Courts ‘Grappling’ with Cases about Whether Police Can Be Livestreamed, or Recorded Close Up

By The Vanguard Staff

RICHMOND, VA/PHONENIX, AZ – Whether a passenger in a vehicle stopped by police in North Carolina can livestream the police is the question a U.S. Appeals Court “grappled” with last week, according to news reports in Reuters.

And, in Arizona, a judge temporarily shut down attempts to ban the recording of police up close.

The North Carolina appeal apparently is attracting the attention of civil libertarians and police associations and stems from a traffic stop in October 2018 and a lower court ruling last year dismissing claims against the police, said Reuters.

No decision has yet been announced after a three-judge panel of the 4th U.S. Circuit Court of Appeals here heard the case of if a passenger in a vehicle detained by North Carolina police could livestream the encounter, despite a warning from the officers that doing so was unlawful.

It’s not the only police recording case—in September, U.S. District Judge for the District of Arizona John J. Tuchi held that an Arizona law to ban the recording of police from eight feet or closer, even by news media, is unnecessary.

“If the goal of HB2319 is to prevent interference with law enforcement activities, the Court fails to see how the presence of a person recording a video near an officer interferes with the officer’s activities,” Tuchi wrote in his order issuing a temporary injunction against the law.

The federal lawsuit, filed by the ACLU and about a dozen new media outlets, argues the law “creates an unprecedented and facially unconstitutional content-based restriction on speech about an important governmental function.”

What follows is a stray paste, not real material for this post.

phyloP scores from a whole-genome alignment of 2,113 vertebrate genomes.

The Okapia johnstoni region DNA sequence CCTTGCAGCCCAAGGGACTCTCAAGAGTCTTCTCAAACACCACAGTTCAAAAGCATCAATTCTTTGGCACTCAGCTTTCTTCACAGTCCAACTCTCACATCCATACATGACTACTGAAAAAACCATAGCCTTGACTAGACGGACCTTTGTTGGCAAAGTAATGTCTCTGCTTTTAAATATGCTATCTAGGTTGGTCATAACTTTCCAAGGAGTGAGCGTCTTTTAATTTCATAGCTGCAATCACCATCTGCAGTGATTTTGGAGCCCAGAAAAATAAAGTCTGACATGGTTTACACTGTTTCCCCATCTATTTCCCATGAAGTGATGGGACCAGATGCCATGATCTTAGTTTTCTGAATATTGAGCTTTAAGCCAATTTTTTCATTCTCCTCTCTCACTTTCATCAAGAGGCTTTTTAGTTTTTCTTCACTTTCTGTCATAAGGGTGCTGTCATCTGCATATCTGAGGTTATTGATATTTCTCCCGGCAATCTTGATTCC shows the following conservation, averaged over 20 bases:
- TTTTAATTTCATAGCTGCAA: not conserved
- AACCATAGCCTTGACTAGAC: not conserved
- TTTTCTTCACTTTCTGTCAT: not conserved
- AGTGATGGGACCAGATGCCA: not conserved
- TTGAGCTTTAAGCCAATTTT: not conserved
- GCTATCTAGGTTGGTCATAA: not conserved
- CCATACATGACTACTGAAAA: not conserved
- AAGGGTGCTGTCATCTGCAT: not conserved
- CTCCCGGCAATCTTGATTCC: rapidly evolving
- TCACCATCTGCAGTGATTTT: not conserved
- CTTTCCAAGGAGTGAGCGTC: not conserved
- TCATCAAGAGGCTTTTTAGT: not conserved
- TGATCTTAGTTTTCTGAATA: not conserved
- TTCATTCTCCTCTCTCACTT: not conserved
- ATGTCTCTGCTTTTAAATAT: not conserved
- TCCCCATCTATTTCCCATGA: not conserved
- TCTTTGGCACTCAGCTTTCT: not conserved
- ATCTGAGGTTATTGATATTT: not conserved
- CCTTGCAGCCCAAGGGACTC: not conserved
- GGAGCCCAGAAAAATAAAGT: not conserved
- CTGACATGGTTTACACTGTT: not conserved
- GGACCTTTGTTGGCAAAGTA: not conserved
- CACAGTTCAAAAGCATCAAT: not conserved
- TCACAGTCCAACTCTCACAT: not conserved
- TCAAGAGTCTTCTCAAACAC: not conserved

“Today’s ruling is an incredible win for our First Amendment rights and will allow Arizonans to continue to hold police accountable,” K.M. Bell, a staff attorney for the ACLU of Arizona, said in a press release. “At a time when recording law enforcement interactions is one of the best tools to hold police accountable, we should be working to protect this vital right—not undermine it.”

In the North Carolina case, an officer told vehicle occupants, “We ain’t gonna do Facebook Live, because that’s an officer safety issue.” But another officer said recording, without a live broadcast, would have been acceptable. “So in the future, if you’re on Facebook Live, your phone is gonna be taken from you,” that officer said.

The court acknowledged it was a matter of the First Amendment right under the U.S. Constitution allowing the recording of police in public performing official duties, and the claim by police that the recording impinging on the officers’ safety.

U.S. appeals court rulings in recent years have sided with First Amendment claims to protect bystanders recording police in public, but the new questions is whether a passenger or driver in a detained vehicle can, in effect, “broadcast the encounter” live, according to legal pundits.

“It’s not a First Amendment case,” Circuit Judge Paul Niemeyer said at the hearing, adding, “The question you ought to be addressing is what rights do the officers have during the course of a traffic stop?”

Passenger Dijon Sharpe’s attorney, Andrew Tutt, a senior associate at the law firm Arnold & Porter Kaye Scholer, did not immediately comment to Reuters, and the lawyer for the Winterville Police Department in North Carolina, Dan Hartzog, Jr., of Hartzog Law Group, declined to comment. Sharpe, who is Black and has said he was a victim of police abuse just months earlier, was a front passenger in a car the Winterville police stopped for an alleged traffic violation.

Attorney Tutt argued the police had no reason to try to end Sharpe’s live broadcast, noting, “They just said it was something they could ban because they felt like banning it.”

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